A step by step guide to switching energy
Switching energy suppliers should be a piece of cake right? Here's a guide to ensure all goes smoothly.
At lovemoney.com, we're always encouraging you to save money by switching your energy supplier, and energy experts such as Neil Faulkner are constantly informing plebs like me when to switch, and more importantly, who to switch to.
I'm a pleb in this instance because, although I've always shopped around for the best deal from my current energy provider, I've been reluctant to jump ship and change suppliers completely.ff
Firstly, I wasn't sure how it worked. And secondly, I didn't know how much hassle it would entail.
I'd been tempted to switch a few times, but after being stranded with no internet when I switched broadband, the thought did even cross my mind that by switching providers, I could be left with no hot water or kettle to make my cup of tea in the morning.
And sitting in the dark with a cold pot noodle is not my idea of fun.
But then again, I know that our readers saved, on average, £206 each by switching tariffs last year. And with energy prices down this spring, and my tariff still sky high, I decided that I wasn't going to be taken for a mug any longer. After all, So I chose to take the plunge and switch both my electricity and gas to a new supplier.
Here's my step-by-step guide to switching energy, plus a few tips I discovered during my journey.
First things first
The first thing you need to do if you want to switch is to find a supplier to switch to!
As a rule of thumb, opting for 'dual fuel' (both electricity and gas from the same supplier) is generally cheaper than getting your energy from different suppliers.
Companies usually give hefty discounts on dual fuel tariffs and for paying by monthly direct debit. But it's worth doing your homework all the same.
The smartest way to find the best tariff is to use a switching service such as our gas and electricity comparison tool, which will hunt down the best deals, and tell you how much you can save compared to your current tariff.
Sifting through the jargon
Once you've found the right package, it's time to switch. You'll be asked for your contact details, and will receive a confirmation email to let you know the switch is in progress.
If you're switching electricity supply, you'll also be asked for your Metering Point Administration Number (also known as the MPAN, your 'Supply number', or, for hardcore utilities fans, the 'S' number).
This can be found on your electricity bill with a large S in front of it, followed by a grid of 13 numbers. You'll only need to quote the numbers to your new provider.
Similarly, if you're switching your gas, you'll need to quote your Meter Point Reference Number, (MPRN or M number), which should also be printed on your gas bill.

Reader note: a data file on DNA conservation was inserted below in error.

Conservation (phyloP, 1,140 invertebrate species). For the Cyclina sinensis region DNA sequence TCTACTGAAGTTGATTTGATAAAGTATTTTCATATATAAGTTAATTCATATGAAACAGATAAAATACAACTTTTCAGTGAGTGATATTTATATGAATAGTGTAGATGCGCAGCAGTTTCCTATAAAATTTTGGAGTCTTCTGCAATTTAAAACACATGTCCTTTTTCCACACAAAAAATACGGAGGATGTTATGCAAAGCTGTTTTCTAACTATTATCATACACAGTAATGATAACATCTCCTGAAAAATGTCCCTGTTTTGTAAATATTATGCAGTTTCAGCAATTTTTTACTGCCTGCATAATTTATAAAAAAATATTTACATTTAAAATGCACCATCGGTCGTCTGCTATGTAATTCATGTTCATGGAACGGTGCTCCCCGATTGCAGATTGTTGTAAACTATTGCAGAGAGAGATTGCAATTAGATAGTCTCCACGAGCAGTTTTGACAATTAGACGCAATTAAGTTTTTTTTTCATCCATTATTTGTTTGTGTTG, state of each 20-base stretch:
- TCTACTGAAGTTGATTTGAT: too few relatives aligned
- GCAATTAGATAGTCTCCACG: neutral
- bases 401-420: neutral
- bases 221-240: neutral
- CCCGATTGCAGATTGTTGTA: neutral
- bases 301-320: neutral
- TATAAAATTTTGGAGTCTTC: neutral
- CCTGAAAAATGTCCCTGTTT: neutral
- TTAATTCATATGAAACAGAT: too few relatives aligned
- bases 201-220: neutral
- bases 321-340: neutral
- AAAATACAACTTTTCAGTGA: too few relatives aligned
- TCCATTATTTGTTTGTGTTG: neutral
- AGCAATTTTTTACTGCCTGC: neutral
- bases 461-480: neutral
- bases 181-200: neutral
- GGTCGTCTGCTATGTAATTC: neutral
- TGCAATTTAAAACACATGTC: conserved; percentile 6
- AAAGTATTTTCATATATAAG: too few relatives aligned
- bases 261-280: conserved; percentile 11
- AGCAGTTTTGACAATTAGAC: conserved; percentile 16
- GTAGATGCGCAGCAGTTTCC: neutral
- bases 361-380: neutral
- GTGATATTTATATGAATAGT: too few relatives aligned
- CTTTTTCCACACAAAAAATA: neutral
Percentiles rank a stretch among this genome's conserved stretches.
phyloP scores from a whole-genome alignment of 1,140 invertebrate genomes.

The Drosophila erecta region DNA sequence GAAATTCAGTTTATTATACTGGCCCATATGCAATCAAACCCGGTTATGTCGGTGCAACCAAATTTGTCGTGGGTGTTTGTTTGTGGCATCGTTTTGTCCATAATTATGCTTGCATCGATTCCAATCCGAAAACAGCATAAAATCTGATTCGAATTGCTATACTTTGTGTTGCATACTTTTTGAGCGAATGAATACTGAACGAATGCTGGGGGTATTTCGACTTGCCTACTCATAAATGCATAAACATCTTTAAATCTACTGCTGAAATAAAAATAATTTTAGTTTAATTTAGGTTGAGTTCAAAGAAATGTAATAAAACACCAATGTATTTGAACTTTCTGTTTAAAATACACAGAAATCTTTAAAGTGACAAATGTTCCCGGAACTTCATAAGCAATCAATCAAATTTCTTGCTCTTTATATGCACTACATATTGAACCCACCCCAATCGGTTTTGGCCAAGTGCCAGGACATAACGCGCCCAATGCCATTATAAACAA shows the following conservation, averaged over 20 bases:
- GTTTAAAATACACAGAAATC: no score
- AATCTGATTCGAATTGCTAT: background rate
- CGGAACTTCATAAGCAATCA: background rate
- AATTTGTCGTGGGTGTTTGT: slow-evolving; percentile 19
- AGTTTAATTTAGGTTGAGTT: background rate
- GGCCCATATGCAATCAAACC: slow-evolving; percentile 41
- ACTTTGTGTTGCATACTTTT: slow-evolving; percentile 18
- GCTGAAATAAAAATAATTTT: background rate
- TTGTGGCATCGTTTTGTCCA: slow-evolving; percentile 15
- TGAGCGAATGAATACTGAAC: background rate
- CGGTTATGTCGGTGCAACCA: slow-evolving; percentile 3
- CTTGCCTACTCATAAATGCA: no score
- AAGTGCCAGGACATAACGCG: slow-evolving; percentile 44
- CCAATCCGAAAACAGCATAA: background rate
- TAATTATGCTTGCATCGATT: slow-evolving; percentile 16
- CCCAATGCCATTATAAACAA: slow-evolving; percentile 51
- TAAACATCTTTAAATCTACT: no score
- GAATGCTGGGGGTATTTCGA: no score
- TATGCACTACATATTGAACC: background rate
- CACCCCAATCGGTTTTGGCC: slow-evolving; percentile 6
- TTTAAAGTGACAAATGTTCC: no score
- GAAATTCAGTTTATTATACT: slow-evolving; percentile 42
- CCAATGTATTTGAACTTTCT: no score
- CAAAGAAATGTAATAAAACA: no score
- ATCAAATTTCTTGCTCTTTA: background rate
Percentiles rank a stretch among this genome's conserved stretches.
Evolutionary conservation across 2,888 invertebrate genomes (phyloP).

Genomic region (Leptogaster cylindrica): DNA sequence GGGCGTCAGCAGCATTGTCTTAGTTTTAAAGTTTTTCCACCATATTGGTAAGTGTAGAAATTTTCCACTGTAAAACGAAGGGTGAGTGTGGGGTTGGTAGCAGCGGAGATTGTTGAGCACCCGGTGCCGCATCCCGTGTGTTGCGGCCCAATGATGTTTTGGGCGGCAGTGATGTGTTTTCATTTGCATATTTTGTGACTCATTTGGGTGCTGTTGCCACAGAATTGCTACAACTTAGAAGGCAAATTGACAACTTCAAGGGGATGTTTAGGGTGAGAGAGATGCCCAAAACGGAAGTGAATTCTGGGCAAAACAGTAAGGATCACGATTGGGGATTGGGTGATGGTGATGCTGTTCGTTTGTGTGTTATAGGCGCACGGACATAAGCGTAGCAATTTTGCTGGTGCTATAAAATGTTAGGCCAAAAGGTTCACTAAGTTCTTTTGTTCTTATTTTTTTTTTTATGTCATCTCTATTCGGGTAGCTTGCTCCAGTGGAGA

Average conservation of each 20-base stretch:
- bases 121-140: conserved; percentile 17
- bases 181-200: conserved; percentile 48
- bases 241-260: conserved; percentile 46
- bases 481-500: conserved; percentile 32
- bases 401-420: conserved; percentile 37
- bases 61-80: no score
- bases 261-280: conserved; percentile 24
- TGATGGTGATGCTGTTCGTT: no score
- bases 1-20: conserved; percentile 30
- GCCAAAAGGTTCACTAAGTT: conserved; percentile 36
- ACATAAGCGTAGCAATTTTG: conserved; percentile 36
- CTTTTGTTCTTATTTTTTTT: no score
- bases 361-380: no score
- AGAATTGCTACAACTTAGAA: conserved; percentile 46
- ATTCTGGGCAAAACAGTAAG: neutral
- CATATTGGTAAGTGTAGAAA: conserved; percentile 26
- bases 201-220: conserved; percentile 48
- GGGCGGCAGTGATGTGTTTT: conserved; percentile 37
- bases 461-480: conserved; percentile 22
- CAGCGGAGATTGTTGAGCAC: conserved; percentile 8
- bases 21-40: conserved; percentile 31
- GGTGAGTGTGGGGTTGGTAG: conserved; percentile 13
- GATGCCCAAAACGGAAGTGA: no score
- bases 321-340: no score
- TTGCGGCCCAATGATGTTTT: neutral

If you can't find these numbers, contact your current energy supplier, who will be able to give these to you.
Cooling off period
Once you've switched, you'll have a cooling-off period of between seven and ten days to change your mind without penalty.
Once this has passed, your supplier will send you a welcome pack outlining your terms and conditions, or a standard letter followed by further information as your switch progresses.
You're likely to receive a lot of correspondence from both your new and old suppliers during the switch, so it's a good idea to keep anything received in a folder you can easily get to, should any queries arise.
In addition, it's important not to be complacent when it comes to switching. In theory, after you've given over your details and a couple of meter readings, your new supplier should take care of all the formalities.
But in my case, relying on the supplier delayed my transfer from the recommended six to eight weeks to a drawn-out 12 weeks.
Thankfully, it wasn't too stressful, and most of the delays came from some confusion that arose about my final meter reading. So, what I've learned is that, in order to speed things up, it's wise to give your final meter reading to both your new and old supplier.
Not only will this speed things up at both ends, but you'll be able to settle any outstanding amounts owed with greater ease.
In addition, cancel any direct debit arrangements - but only after you've paid your final bill, and make sure you let your bank(s) know too.
My worst nightmare
So finally, did my worst nightmare of being left with no hot water and my beloved brew come true?
Thankfully no. As all the energy suppliers use the same pipes, meters and equipment to pump gas or electricity into your home, there is never any interruption in service.
Nobody is going to suddenly turn off a tap to your gas or electricity supply, and the only thing you should notice is a cheaper bill each quarter once you've completed the switch.
So why not give it a go? You could save £206!
Compare tariffs from across the market using our gas and electricity service!